There are two awesome resources for you to learn it, though:
- WordPress PHP Standards page at Make WordPress
- The Wptuts+ series called "The WordPress Coding Standards" by Tom McFarlin
Properly Commenting Your Code
In order to let other developers understand how you made your theme, you need to make your theme code clear and readable - and this requires commenting your code.
The best practice for PHP is to use PHPDoc, the documentation style of phpDocumentor. It's widely used between WordPress developers and recommended in the PHP Documentation Standards page at Make WordPress. It provides a clean documentation style for your PHP code.
As for CSS, the WordPress CSS Standards page at Make WordPress recommends you to do it like PHPDoc, along with a couple of other suggestions.
Validating and Testing the Theme
The theme may be working as a neat website in your head, but hopefully, there will be hundreds (maybe thousands) of people that will get to use your theme and be sure that they will try to make websites that you can't possibly think of. Plus, there are requirements for theme marketplaces and theme directories for you to pull your theme together.
That's why you have to test your theme and validate your code. I have three ideas for that:
Validate your HTML & CSS with the W3C Validators
The first thing you need to do is validate your code with the validation services of the W3C. Both the HTML Markup Validator and the CSS Validator services are used and developed for years and they're the best validation services available.
After you do the two things below, simply check the demo pages with these two services to make sure there are no errors or warnings.
Use the "Developer" Plugin to Correct Your Theme
Developer is a free plugin developed by Automattic which, in their words, help WordPress developers develop. It's actually just a plugin installer: The main purpose of the plugin is to provide the essential plugins for your development environment.
Developer suggests 16 various plugins. While some of them make your development process a lot easier (like User Switching and Theme Test Drive), some of them help you debug your theme (like Log Deprecated Notices and Theme Check).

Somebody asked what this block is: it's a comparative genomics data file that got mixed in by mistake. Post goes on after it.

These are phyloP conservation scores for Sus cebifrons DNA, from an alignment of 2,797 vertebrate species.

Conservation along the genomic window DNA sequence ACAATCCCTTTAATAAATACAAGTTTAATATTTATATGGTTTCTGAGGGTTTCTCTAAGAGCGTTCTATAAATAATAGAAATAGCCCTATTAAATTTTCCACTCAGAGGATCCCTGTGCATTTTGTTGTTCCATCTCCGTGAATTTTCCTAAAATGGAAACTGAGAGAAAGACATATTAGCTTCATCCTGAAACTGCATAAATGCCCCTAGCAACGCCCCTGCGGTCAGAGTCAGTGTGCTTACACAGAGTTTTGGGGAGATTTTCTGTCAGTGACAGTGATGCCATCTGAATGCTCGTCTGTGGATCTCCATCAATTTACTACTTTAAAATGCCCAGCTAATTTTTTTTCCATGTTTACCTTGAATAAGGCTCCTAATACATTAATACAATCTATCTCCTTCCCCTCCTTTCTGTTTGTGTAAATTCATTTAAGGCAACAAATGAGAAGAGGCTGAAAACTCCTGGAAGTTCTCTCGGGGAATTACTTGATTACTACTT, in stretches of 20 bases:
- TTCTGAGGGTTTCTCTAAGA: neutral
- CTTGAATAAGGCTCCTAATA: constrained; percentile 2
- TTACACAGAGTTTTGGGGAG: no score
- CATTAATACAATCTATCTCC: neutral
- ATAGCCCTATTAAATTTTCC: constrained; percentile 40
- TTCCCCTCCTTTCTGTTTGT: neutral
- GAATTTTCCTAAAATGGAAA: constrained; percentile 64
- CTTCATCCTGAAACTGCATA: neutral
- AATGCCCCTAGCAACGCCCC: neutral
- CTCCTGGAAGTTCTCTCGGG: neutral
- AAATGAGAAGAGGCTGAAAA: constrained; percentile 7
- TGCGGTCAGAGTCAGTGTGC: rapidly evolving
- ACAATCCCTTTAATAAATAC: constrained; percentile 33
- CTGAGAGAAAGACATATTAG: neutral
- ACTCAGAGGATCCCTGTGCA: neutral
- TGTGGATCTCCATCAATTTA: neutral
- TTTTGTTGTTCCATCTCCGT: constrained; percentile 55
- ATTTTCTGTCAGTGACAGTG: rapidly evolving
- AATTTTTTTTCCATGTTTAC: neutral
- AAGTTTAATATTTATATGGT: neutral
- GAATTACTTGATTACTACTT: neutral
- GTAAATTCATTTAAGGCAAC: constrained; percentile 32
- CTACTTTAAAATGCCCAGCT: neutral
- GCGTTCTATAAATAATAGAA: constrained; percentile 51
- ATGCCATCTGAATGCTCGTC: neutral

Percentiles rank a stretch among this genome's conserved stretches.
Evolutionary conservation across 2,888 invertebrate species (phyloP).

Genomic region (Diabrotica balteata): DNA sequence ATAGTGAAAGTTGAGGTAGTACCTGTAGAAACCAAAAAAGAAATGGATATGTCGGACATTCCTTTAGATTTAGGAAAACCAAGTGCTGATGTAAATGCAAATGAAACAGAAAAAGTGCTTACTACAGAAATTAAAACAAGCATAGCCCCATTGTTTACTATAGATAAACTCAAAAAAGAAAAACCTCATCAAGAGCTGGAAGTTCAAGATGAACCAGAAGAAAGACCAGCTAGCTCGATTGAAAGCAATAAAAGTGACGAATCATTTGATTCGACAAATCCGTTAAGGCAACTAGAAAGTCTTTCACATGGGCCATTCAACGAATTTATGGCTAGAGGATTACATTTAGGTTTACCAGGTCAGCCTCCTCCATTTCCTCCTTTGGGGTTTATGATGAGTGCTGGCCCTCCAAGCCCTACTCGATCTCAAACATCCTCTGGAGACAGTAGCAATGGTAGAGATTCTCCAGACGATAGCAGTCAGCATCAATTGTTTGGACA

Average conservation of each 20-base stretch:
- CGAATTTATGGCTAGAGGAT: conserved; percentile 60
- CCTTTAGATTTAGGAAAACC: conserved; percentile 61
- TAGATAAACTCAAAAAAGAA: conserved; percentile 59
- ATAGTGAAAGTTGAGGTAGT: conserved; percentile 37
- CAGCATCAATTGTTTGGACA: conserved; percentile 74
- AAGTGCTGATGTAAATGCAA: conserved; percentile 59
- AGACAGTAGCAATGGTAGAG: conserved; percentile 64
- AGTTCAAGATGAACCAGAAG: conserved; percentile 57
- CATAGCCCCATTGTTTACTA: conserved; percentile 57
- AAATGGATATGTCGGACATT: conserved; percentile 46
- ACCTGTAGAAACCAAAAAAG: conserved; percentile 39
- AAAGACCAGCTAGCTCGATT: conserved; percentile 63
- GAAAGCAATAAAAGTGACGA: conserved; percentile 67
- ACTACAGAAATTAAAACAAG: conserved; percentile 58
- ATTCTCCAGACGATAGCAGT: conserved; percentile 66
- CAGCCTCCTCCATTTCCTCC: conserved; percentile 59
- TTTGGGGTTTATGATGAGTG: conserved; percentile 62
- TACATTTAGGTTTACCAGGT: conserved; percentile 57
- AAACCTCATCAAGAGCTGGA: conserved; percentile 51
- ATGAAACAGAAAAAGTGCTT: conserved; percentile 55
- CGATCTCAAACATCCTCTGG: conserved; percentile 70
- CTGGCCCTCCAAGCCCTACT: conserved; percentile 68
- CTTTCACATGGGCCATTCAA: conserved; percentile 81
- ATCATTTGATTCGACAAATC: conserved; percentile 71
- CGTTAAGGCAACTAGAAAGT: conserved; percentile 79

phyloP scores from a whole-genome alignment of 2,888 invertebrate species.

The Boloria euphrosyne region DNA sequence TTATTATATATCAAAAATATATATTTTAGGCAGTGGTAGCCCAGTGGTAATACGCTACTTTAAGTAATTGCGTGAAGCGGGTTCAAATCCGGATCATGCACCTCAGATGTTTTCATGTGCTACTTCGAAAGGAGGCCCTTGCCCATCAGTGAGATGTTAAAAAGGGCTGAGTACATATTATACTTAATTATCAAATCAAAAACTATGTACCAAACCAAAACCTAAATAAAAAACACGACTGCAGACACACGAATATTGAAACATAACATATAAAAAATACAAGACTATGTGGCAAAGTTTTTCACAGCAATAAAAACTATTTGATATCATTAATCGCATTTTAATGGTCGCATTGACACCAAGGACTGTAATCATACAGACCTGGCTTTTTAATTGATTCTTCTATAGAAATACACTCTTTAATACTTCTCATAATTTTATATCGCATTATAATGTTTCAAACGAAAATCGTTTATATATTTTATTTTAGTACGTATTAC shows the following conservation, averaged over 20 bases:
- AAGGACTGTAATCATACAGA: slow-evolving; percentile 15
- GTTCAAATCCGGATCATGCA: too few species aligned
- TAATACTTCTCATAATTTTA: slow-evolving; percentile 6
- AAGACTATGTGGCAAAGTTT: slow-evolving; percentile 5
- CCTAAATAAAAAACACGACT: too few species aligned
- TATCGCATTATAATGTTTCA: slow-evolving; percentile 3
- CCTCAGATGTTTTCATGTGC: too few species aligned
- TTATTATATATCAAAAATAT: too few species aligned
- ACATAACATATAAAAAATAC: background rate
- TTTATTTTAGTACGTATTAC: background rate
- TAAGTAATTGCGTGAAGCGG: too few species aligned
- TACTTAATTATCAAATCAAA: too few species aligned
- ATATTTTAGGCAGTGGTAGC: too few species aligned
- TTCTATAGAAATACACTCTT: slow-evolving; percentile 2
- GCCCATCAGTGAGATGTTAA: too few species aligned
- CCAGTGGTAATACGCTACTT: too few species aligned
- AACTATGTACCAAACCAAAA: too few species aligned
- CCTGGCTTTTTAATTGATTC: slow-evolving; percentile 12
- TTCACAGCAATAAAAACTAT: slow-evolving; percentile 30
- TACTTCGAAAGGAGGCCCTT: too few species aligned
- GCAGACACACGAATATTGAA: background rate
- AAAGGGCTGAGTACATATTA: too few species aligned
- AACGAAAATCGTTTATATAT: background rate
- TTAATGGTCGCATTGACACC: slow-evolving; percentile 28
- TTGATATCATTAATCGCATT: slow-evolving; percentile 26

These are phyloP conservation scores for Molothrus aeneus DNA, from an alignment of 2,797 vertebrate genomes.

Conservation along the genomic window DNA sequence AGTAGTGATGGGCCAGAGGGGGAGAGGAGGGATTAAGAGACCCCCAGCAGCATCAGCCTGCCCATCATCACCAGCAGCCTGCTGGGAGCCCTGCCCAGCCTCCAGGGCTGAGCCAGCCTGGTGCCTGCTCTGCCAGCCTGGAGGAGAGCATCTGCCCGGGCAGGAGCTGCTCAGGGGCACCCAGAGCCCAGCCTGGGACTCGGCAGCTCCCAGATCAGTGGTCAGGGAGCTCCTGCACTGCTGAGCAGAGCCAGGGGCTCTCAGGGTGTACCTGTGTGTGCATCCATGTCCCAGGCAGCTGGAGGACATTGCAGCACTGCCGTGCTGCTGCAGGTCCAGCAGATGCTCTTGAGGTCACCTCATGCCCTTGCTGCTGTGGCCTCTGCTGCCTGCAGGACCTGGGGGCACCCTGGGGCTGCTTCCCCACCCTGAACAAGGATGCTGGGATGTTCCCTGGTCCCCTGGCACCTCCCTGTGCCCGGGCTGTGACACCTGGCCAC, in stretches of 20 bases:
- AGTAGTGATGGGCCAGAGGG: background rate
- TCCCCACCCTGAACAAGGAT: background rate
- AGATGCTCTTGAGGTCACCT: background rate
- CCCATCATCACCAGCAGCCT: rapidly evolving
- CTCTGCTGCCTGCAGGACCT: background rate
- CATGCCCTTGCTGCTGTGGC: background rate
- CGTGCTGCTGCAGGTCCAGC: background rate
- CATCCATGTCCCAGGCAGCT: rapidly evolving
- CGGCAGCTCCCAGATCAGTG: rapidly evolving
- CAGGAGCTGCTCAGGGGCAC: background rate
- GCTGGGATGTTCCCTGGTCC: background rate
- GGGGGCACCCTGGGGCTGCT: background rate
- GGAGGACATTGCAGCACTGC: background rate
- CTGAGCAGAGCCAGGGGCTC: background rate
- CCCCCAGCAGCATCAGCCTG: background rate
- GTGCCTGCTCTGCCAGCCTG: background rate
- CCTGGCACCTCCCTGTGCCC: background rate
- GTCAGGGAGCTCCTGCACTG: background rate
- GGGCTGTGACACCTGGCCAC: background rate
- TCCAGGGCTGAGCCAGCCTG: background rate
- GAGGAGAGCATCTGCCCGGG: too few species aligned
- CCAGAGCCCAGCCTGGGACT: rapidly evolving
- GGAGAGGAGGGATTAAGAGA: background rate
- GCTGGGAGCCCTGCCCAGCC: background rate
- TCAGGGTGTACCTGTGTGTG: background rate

Test Your Theme With Test Data
You can't just code the theme and say that it's completed - you have to test it with some content. You can create your own content but you should consider testing with some "test data":
- Use WordPress' sample data. This sample data contains some of the most used content types and will help you notice your theme's shortcomings against content you forgot to consider.
- Use more exhaustive test data. WPTest.io is a little website with a scary collection of sample WordPress content. I'm not kidding: From menu items that go 10-level deep and Amazon Store embeds, this is the most exhaustive test data I've ever seen. I never tested a theme with this sample content but if you succeed to make your theme work with this data, you probably don't have to worry about your theme looking dull in any scenario.
The only downside of these two tests is you won't be able to test your content with shortcodes or the type of specific content you had in mind while developing the theme. I suggest that you test the theme with at least WordPress' sample data, then create your own content. After all, you're going to need solid content when you create the demo website for your theme.
In this article; we went through the processes of properly coding and commenting with some standards, then we saw how to validate our code and test our theme. In the next part of the series, we'll be looking at some bad practices.
Stay tuned and don't forget to share the article, if you liked it!
Envato Tuts+ tutorials are translated into other languages by our community members—you can be involved too!Translate this post